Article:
Category: Dart

Dart: code snippets for faster coding

There are different concepts that improve the data handling in Dart. The following list of snippets is a collection of the most handy once. Warning: this might simplify your code a lot! ūüėČ

The Spread Operator

Dart supports the spread operator, which allows to insert a collection (multiple elements) into a collection:

var values = [1, 2, 3];
var moreValues = [...values, 4, 5, 6];
print(moreValues);
// [1, 2, 3, 4, 5, 6]

Operators

Dart supports different operators. You can implement many of these operators as class members.

DescriptionOperator
unary postfixexpr++    expr--    ()    []    .    ?.
unary prefix-expr    !expr    ~expr    ++expr    --expr      await expr 
multiplicative*    /    %  ~/
additive+    -
shift<<    >>    >>>
bitwise AND&
bitwise XOR^
bitwise OR|
relational and type test>=    >    <=    <    as    is    is!
equality==    !=
logical AND&&
logical OR||
conditionalexpr1 ? expr2 : expr3
cascade..    ?..
assignment=    *=    /=   +=   -=   &=   ^=   etc.

Merging Two Maps

The code snippet below merges two maps. All (key) values in default are available in the merged map. This snippet only works for single level maps, multidimensional maps are only handled on the first level:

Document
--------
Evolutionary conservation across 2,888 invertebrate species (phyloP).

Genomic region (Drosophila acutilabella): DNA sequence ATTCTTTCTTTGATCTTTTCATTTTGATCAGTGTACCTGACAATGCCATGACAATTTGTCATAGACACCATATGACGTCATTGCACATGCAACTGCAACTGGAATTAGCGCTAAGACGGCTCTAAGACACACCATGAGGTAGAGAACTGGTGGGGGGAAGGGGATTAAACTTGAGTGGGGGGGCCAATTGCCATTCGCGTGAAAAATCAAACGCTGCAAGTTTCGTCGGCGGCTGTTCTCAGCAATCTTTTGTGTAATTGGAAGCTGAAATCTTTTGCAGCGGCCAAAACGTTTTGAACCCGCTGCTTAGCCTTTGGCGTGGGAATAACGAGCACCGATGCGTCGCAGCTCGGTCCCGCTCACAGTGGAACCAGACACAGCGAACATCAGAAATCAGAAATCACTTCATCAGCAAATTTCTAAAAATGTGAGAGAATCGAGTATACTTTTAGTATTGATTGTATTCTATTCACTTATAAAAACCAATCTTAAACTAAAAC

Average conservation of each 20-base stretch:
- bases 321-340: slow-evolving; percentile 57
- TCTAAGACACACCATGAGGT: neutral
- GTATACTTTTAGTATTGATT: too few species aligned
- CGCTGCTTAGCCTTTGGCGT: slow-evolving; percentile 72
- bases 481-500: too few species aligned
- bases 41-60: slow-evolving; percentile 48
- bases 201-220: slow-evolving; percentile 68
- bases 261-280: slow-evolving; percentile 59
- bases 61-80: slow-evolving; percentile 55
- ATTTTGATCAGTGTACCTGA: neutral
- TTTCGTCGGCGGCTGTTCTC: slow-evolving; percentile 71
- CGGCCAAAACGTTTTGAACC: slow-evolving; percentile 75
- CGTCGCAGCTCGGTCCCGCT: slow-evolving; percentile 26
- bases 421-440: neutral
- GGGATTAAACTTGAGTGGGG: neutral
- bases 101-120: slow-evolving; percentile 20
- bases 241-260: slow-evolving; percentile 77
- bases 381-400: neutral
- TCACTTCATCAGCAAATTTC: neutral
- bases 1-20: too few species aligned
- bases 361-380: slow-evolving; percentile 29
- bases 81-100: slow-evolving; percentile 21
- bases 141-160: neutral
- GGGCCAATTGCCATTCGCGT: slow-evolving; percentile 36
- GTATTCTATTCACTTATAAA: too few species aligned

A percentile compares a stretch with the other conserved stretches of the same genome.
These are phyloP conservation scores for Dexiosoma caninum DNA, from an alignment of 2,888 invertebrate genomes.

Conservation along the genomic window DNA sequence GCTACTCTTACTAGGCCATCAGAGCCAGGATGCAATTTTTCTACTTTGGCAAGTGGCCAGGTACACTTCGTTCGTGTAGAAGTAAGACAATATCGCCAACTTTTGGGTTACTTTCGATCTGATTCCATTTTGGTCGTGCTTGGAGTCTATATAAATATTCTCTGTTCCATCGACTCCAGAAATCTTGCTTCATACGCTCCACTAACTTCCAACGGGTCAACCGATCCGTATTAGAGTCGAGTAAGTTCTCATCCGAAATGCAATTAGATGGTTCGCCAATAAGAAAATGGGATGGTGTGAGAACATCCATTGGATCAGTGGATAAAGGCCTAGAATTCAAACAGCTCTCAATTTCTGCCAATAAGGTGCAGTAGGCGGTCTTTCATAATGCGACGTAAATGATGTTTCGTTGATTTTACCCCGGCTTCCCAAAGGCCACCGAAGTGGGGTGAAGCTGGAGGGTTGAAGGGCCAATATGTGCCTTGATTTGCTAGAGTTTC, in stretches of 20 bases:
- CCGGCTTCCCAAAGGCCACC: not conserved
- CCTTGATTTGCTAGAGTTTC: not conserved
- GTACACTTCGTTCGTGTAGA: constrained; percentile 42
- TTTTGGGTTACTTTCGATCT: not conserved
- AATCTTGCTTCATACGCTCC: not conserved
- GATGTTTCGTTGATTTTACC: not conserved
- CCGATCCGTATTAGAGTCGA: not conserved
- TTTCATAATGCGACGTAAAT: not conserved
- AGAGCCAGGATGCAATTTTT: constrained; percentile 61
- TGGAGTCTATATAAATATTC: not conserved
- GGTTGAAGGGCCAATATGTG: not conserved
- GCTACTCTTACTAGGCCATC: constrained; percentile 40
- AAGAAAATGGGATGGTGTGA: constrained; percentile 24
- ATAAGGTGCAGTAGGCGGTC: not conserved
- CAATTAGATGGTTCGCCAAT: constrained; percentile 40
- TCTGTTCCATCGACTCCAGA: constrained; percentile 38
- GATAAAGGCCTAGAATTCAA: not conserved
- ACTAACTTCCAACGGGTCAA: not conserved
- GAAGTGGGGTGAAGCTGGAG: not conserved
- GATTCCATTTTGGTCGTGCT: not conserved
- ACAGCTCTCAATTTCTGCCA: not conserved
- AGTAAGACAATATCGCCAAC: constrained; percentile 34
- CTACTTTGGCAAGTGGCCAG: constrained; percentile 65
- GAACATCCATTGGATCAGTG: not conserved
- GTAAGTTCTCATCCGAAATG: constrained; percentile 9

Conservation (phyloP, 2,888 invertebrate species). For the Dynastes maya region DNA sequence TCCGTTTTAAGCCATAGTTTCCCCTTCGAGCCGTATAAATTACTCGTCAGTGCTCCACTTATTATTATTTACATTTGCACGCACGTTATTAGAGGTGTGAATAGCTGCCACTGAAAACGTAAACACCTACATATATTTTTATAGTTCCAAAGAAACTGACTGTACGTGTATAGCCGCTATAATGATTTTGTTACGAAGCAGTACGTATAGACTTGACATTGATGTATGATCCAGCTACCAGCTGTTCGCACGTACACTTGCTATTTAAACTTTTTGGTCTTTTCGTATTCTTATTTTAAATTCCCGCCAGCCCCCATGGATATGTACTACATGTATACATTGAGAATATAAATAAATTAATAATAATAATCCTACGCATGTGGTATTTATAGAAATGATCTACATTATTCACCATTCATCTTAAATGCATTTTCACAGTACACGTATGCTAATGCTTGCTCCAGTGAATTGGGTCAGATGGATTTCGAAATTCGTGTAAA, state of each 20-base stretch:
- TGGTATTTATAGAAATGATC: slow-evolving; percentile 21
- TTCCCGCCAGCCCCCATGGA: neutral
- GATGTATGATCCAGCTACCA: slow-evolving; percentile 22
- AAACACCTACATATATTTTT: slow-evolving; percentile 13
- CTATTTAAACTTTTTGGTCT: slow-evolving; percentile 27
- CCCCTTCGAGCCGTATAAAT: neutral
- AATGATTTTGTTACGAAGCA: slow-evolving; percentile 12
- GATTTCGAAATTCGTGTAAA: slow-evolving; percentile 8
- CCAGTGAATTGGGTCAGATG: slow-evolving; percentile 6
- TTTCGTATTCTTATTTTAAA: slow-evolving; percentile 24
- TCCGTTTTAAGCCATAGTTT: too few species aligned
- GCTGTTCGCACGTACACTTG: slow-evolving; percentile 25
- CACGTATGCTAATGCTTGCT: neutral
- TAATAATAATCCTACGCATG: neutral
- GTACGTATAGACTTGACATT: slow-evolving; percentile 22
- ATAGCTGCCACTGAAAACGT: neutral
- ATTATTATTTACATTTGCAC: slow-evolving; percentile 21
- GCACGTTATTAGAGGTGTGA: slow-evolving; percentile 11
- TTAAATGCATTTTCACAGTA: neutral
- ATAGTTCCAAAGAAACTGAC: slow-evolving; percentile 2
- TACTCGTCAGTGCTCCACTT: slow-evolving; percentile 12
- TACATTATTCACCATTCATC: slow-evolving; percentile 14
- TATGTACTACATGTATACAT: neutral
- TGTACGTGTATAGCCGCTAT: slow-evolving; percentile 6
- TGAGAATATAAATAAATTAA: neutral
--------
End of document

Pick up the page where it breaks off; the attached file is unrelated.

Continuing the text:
var options = {
    "hidden": "false",
    "option": "3",
};
var defaults = {
    "hidden": "true",
    "escape": "false",
};
options = {...defaults, ...options};
print(options);
// {hidden: false, escape: false, option: 3}

Default Value

To set a default value for a nullable variable, you can use the “if null” operator ‘??’:

const defaultValue = "Default";
final someVar = null;
var expectingValue = someVar ?? defaultValue;
print(expectingValue);
// "Default"

if and for in Collections

Dart offers an easy way to create dynamic lists by using conditionals (if) and repetition (for):

var nav = [
  'Home',
  'Furniture',
  'Plants',
  if (promoActive) 'Outlet'
];
var listOfInts = [1, 2, 3];
var listOfStrings = [
  '#0',
  for (var i in listOfInts) '#$i'
];
assert(listOfStrings[1] == '#1');

String to Number

var stringValue = "123";
var intValue = int.parse(stringValue);
print(intValue);
// 123 (int)
var stringValue = "123.45";
var doubleValue = double.parse(stringValue);
print(doubleValue);
// 123.45 (double)

Numbers to String

Most of the Dart data types support a toString() method, which allows a conversion to strings. This is very handy for every parameter where a string is needed:

int intValue = 123;
var stringValue = intValue.toString();
print(stringValue);
// "123" (string)

Flutter: expand TextField height to match parent widget

To expand the height of TextField to match the parents widgets height, the following code can be used:

Container(
  height: 500.0,
  child: TextField(
    expands: true,
    minLines: null,
    maxLines: null,
    ...
  ),
),

The important thing is, that both minLines and maxLines need to be set to null.

To set the height of the Container to match it’s parent or even the complete screen, height can be set to double.infinity.

Flutter on iOS: themeMode does not change to dark mode if `ThemeMode.system` is used

In my case, a simple app should automatically use the theme (light or dark) of the system to style the user interface. By default, this should work when using ThemeMode.system (see flutter documentation). But it didn’t.